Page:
Appeal from the United States District Court for the Northern District of California Samuel Conti, Senior District Judge, Presiding D.C. No. 3:10-cv-00098-SC
The opinion of the court was delivered by: N.R. Smith, Circuit Judge:
Argued and Submitted May 14, 2012-San Francisco, California
Before: Stephen Reinhardt, Richard R. Clifton, and N. Randy Smith, Circuit Judges.
Opinion by Judge N.R. Smith
A taxpayer's claim for credit of an overpayment is limited to the amount of the overpayment made within of the applicable look-back period in § 6511(b)(2)(A) of the Internal Revenue Code (the "I.R.C." or the "Code").*fn1 Any claim for refund based on an amount claimed as a credit but paid outside of the § 6511(b)(2)(A) look-back period is time barred and uncollectible. Therefore, we affirm the district court, because Jose Reynoso's claim for credit of his $117,527 overpayment of his 1999 taxes was time-barred under § 6511(b)(2)(A).
Jose Reynoso was charged with and pleaded guilty to three misdemeanor counts for not filing tax returns for 1999, 2000, and 2001. Although Reynoso did not file returns for these years, he made tax payments during these years. As payments toward his 1999 estimated tax liability, on April 21, 1999 Reynoso paid $25,000 and on April 15, 2000 Reynoso paid $220,000. On April 15, 2001, Reynoso paid $200,000 toward his 2000 tax liability. On April 15, 2002, he paid $200,000 toward his 2001 tax liability.
As a result of the criminal proceedings, and notwithstanding Reynoso's previous tax payments, the IRS designated $585,329 of Reynoso's funds it was holding as a cash bond to offset Reynoso's anticipated tax liability for 1999, 2000, and 2001. On December 13, 2005, the IRS applied $75,852, $278,338, and $51,913 of the cash bond toward Reynoso's 1999, 2000, and 2001 tax liability, respectively. The IRS transferred the remaining $179,227 of the cash bond to an excess collection account.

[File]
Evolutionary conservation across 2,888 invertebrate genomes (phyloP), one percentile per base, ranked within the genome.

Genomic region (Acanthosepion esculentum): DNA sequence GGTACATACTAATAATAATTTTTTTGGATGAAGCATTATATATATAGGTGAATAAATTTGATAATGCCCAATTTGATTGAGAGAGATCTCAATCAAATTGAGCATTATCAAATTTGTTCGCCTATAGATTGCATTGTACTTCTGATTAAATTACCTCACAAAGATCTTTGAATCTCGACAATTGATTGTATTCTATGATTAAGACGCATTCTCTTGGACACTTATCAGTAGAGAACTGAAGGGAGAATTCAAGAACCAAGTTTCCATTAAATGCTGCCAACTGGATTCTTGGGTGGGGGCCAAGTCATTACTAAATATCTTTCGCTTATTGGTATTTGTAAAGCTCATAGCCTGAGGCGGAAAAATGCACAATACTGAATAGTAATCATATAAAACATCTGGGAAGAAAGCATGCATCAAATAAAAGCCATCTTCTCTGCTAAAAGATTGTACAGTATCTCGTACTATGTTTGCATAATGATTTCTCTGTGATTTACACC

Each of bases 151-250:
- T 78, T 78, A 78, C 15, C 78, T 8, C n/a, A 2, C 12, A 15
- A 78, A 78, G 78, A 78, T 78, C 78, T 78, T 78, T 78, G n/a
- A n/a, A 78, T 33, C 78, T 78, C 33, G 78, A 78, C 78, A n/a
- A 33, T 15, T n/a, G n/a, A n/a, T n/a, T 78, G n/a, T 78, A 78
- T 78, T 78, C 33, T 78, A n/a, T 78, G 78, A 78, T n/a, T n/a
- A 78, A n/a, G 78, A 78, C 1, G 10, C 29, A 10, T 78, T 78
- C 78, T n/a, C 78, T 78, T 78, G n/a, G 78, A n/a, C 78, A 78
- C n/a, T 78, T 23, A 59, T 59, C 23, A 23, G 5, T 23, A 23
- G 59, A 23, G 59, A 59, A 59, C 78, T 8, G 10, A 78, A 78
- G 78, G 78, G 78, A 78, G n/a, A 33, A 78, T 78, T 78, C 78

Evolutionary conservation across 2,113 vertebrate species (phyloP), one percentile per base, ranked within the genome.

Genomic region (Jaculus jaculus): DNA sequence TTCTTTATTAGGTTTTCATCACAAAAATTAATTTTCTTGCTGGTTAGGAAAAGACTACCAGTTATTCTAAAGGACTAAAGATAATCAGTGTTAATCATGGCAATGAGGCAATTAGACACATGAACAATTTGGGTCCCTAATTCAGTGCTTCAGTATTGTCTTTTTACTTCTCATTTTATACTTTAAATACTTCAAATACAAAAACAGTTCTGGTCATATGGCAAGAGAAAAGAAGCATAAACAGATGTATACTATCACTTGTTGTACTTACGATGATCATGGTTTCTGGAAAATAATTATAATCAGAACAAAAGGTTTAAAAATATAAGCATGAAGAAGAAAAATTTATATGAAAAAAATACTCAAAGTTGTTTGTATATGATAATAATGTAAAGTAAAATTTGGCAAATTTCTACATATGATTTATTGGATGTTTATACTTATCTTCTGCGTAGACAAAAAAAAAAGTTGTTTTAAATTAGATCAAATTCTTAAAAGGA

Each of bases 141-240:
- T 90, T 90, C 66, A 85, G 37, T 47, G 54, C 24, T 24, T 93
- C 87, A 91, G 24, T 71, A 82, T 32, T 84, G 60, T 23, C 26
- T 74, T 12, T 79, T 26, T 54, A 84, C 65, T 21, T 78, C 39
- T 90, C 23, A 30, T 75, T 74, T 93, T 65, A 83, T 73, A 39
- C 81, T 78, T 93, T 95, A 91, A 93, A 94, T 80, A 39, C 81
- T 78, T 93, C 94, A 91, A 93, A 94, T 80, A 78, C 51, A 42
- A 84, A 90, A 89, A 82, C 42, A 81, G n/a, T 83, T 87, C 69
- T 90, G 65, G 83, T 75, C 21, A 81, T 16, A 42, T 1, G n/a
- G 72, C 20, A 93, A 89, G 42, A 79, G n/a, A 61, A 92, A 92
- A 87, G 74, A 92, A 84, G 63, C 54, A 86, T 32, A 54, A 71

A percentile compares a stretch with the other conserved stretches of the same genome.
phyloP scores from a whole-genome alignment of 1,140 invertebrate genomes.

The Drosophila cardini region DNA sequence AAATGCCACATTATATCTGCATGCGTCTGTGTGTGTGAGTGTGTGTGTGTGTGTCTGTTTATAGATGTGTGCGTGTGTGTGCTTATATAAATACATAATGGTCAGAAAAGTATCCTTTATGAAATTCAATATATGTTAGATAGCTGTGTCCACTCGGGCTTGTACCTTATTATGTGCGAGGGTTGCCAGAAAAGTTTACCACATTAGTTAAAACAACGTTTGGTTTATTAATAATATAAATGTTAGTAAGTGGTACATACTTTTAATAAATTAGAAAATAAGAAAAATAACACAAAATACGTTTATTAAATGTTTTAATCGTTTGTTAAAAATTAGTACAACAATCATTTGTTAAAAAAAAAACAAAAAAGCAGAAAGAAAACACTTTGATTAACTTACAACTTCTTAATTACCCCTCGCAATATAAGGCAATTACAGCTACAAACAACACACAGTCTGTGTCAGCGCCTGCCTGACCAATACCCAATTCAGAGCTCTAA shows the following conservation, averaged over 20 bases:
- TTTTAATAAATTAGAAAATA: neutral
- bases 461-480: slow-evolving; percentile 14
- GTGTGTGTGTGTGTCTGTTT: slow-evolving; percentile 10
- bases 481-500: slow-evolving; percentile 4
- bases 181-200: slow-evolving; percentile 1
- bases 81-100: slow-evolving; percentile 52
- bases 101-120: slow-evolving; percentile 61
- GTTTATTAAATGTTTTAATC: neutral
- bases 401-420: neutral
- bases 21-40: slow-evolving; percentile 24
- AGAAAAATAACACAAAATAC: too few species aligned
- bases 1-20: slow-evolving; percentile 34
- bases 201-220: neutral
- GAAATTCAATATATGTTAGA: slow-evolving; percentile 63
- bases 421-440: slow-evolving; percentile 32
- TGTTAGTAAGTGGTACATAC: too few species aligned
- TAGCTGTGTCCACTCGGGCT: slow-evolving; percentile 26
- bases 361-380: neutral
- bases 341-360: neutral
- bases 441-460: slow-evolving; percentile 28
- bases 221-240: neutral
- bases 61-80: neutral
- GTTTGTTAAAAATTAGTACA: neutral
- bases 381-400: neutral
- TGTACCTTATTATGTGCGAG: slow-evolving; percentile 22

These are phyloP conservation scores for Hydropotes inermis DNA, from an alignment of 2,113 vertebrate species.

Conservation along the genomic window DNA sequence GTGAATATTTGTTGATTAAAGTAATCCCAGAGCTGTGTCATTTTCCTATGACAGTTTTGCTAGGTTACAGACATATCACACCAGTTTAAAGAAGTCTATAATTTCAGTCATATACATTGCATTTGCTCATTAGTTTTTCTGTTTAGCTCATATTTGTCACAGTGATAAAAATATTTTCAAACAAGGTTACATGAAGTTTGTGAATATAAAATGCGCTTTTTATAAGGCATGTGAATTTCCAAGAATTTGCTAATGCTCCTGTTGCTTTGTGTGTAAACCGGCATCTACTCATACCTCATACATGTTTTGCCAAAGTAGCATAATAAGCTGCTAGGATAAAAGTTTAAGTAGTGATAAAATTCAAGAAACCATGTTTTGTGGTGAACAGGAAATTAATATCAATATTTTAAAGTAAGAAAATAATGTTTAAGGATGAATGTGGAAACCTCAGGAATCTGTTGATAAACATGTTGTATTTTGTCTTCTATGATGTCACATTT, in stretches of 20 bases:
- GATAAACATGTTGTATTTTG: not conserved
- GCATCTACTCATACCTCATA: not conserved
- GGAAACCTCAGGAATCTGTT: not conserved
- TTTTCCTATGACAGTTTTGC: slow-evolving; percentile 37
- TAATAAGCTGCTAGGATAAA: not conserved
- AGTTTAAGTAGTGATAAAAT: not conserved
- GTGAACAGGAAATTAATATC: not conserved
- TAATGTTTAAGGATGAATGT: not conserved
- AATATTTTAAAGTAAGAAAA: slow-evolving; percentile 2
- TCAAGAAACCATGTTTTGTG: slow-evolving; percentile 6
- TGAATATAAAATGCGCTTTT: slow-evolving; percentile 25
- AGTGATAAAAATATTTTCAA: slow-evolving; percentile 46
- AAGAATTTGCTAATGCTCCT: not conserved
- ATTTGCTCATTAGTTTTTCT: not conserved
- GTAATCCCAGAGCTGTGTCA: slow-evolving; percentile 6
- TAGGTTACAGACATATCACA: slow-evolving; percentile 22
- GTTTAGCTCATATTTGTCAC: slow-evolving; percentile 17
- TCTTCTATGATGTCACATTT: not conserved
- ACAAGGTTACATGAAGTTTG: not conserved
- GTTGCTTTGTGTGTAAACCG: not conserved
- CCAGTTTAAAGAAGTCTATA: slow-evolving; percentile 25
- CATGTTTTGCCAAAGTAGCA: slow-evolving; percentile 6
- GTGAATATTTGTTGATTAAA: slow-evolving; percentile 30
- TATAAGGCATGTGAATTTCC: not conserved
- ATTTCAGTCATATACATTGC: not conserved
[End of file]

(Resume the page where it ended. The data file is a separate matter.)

In 2007 and 2008, Reynoso filed his tax returns for 1999, 2000, and 2001.*fn2 His tax liabilities for each year were: $127,473 for 1999; $238,328 for 2000; and $231,042 for 2001. Based on his tax liabilities, 1999 was the only year that his initial payments (not counting the application of the cash bond) exceeded his tax liability. Reynoso's 1999 tax payments made in April 1999 and April 2000 (totaling $245,000) exceeded his 1999 tax liability of $127,473 by $117,527. This is significant because § 6511(b)(2)(A)'s look-back period does not allow overpayment amounts to be credited or refunded if the overpayments were made more than three years (plus any time granted for extensions) prior to the date the tax return is filed. Reynoso claimed a credit for the 1999 overpayment in his 1999 tax return filed on December 5, 2007.
Sometime between February 6, 2009 and April 6, 2009, the IRS applied the $117,527 1999 overpayment to Reynoso's 2000 tax year, as requested in Reynoso's tax return. An IRS agent later said that the IRS mistakenly applied the overpayment to the 2000 tax account. The IRS agent did not think the IRS was permitted to move the money based on the Code.
On April 23, 2009, Reynoso sent a letter to the IRS requesting a refund for the overpayments caused by the application of the cash bond to the 1999, 2000, and 2001 tax years and for the unapplied cash bond amount. Reynoso also claimed a refund for the $117,527 amount that was credited to his 2000 taxes as an overpayment of his 2000 taxes. Therefore, Reynoso sought a total refund of $612,197, which included the $117,527 overpayment.
On January 8, 2010, Reynoso filed suit to recover the asserted overpayments totaling $612,197, including the $117,527 overpayment. Reynoso filed a motion for summary judgment, and the Government also moved for summary judgment asserting that Reynoso's requested refund should be reduced by $117,527. The Government admitted that Reynoso was entitled to a refund amount requested except for the $117,527 overpayment. The IRS argued that the $117,527 overpayment in 1999, which was credited to ...